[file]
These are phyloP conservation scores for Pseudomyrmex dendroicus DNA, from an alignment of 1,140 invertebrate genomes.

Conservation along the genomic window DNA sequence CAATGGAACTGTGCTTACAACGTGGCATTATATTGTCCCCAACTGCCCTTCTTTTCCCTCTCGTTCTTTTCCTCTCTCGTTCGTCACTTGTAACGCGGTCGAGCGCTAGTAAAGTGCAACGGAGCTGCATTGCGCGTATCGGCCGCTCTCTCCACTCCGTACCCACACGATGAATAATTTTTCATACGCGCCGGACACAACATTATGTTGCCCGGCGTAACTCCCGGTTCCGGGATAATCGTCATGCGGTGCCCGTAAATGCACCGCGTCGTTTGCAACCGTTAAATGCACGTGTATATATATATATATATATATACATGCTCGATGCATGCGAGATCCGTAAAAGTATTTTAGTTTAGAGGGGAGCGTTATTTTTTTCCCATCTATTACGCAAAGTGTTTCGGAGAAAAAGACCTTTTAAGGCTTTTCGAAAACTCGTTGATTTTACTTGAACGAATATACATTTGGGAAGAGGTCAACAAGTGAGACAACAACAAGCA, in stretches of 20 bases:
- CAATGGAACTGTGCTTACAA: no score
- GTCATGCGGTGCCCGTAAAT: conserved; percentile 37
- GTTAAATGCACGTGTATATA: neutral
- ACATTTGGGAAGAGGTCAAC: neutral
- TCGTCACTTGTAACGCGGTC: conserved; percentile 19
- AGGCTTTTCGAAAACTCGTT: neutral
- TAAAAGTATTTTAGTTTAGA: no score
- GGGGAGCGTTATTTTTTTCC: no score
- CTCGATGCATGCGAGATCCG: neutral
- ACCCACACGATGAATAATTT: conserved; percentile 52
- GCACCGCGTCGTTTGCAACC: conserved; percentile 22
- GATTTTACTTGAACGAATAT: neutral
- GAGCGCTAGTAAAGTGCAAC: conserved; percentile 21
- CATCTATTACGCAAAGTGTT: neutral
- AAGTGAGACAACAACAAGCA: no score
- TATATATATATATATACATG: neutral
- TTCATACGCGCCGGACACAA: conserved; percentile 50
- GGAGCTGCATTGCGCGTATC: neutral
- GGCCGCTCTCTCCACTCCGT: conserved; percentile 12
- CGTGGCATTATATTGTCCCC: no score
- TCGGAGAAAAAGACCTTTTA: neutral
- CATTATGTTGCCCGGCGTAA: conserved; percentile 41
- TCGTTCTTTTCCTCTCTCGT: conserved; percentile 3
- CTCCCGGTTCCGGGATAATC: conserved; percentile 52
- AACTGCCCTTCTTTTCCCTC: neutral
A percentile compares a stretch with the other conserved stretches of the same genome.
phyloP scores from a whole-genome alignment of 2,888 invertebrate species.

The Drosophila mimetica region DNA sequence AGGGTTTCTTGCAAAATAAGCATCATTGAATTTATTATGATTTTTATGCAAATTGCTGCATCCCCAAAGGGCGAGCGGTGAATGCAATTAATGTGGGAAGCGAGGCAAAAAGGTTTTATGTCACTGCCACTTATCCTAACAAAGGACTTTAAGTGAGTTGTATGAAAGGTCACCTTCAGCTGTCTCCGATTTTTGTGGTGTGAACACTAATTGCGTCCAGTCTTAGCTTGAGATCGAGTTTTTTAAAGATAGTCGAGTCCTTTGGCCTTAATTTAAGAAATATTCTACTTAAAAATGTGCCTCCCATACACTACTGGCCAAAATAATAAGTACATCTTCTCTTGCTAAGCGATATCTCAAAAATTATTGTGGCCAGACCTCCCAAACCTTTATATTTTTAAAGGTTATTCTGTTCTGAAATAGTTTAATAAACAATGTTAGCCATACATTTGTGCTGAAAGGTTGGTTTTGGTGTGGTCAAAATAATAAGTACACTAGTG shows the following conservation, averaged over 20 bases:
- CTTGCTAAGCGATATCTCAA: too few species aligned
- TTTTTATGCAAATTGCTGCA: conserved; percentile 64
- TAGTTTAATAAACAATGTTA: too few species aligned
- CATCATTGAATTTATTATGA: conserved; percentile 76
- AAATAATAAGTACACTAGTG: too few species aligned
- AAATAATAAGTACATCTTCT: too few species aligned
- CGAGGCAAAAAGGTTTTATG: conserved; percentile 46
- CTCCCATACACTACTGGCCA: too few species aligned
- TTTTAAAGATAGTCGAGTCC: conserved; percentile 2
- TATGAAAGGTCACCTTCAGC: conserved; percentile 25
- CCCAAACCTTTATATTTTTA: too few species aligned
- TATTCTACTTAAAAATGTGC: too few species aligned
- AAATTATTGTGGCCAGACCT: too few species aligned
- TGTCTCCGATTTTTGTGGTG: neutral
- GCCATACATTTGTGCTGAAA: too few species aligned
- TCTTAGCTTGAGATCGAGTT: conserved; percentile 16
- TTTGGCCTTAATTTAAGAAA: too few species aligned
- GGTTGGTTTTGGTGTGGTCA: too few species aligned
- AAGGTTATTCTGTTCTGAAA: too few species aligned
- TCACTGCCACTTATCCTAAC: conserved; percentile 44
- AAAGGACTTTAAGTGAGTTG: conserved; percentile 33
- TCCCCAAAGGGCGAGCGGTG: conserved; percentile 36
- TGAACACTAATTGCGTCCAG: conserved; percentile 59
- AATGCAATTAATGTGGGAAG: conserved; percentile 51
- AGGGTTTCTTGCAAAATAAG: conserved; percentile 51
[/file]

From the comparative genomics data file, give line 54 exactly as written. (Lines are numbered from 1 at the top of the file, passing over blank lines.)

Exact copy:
- AATGCAATTAATGTGGGAAG: conserved; percentile 51